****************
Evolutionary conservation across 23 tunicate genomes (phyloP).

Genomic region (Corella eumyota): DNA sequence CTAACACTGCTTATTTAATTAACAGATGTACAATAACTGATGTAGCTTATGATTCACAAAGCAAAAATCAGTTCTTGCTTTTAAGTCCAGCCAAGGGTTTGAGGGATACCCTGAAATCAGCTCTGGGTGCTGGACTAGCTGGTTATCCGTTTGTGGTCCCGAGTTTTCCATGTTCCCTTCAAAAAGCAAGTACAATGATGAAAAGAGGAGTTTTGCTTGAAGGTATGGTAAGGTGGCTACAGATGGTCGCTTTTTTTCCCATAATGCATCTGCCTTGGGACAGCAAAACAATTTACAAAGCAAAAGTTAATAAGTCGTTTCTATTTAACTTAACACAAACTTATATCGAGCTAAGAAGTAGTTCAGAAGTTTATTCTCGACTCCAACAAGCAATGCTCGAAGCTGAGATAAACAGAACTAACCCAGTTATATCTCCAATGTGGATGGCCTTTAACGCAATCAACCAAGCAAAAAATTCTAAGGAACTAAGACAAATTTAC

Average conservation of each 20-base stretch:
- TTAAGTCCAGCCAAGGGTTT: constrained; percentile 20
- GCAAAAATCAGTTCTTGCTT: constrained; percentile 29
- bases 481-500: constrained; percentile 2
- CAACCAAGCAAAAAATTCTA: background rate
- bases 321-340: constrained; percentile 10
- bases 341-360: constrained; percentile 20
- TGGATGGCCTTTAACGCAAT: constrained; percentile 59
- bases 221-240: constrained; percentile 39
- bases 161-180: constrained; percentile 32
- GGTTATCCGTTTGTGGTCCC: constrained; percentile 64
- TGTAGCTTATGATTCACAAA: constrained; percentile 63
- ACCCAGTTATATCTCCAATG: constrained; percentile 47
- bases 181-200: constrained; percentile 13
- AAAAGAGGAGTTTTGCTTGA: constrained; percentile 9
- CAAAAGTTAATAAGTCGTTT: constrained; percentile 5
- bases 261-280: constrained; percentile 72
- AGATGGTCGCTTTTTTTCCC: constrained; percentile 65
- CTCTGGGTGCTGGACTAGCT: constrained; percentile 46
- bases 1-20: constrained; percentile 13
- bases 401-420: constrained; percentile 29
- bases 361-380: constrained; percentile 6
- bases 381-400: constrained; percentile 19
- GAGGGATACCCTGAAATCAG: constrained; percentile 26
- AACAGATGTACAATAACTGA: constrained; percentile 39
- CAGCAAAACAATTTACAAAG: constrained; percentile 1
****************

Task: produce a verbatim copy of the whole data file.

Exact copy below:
Evolutionary conservation across 23 tunicate genomes (phyloP).

Genomic region (Corella eumyota): DNA sequence CTAACACTGCTTATTTAATTAACAGATGTACAATAACTGATGTAGCTTATGATTCACAAAGCAAAAATCAGTTCTTGCTTTTAAGTCCAGCCAAGGGTTTGAGGGATACCCTGAAATCAGCTCTGGGTGCTGGACTAGCTGGTTATCCGTTTGTGGTCCCGAGTTTTCCATGTTCCCTTCAAAAAGCAAGTACAATGATGAAAAGAGGAGTTTTGCTTGAAGGTATGGTAAGGTGGCTACAGATGGTCGCTTTTTTTCCCATAATGCATCTGCCTTGGGACAGCAAAACAATTTACAAAGCAAAAGTTAATAAGTCGTTTCTATTTAACTTAACACAAACTTATATCGAGCTAAGAAGTAGTTCAGAAGTTTATTCTCGACTCCAACAAGCAATGCTCGAAGCTGAGATAAACAGAACTAACCCAGTTATATCTCCAATGTGGATGGCCTTTAACGCAATCAACCAAGCAAAAAATTCTAAGGAACTAAGACAAATTTAC

Average conservation of each 20-base stretch:
- TTAAGTCCAGCCAAGGGTTT: constrained; percentile 20
- GCAAAAATCAGTTCTTGCTT: constrained; percentile 29
- bases 481-500: constrained; percentile 2
- CAACCAAGCAAAAAATTCTA: background rate
- bases 321-340: constrained; percentile 10
- bases 341-360: constrained; percentile 20
- TGGATGGCCTTTAACGCAAT: constrained; percentile 59
- bases 221-240: constrained; percentile 39
- bases 161-180: constrained; percentile 32
- GGTTATCCGTTTGTGGTCCC: constrained; percentile 64
- TGTAGCTTATGATTCACAAA: constrained; percentile 63
- ACCCAGTTATATCTCCAATG: constrained; percentile 47
- bases 181-200: constrained; percentile 13
- AAAAGAGGAGTTTTGCTTGA: constrained; percentile 9
- CAAAAGTTAATAAGTCGTTT: constrained; percentile 5
- bases 261-280: constrained; percentile 72
- AGATGGTCGCTTTTTTTCCC: constrained; percentile 65
- CTCTGGGTGCTGGACTAGCT: constrained; percentile 46
- bases 1-20: constrained; percentile 13
- bases 401-420: constrained; percentile 29
- bases 361-380: constrained; percentile 6
- bases 381-400: constrained; percentile 19
- GAGGGATACCCTGAAATCAG: constrained; percentile 26
- AACAGATGTACAATAACTGA: constrained; percentile 39
- CAGCAAAACAATTTACAAAG: constrained; percentile 1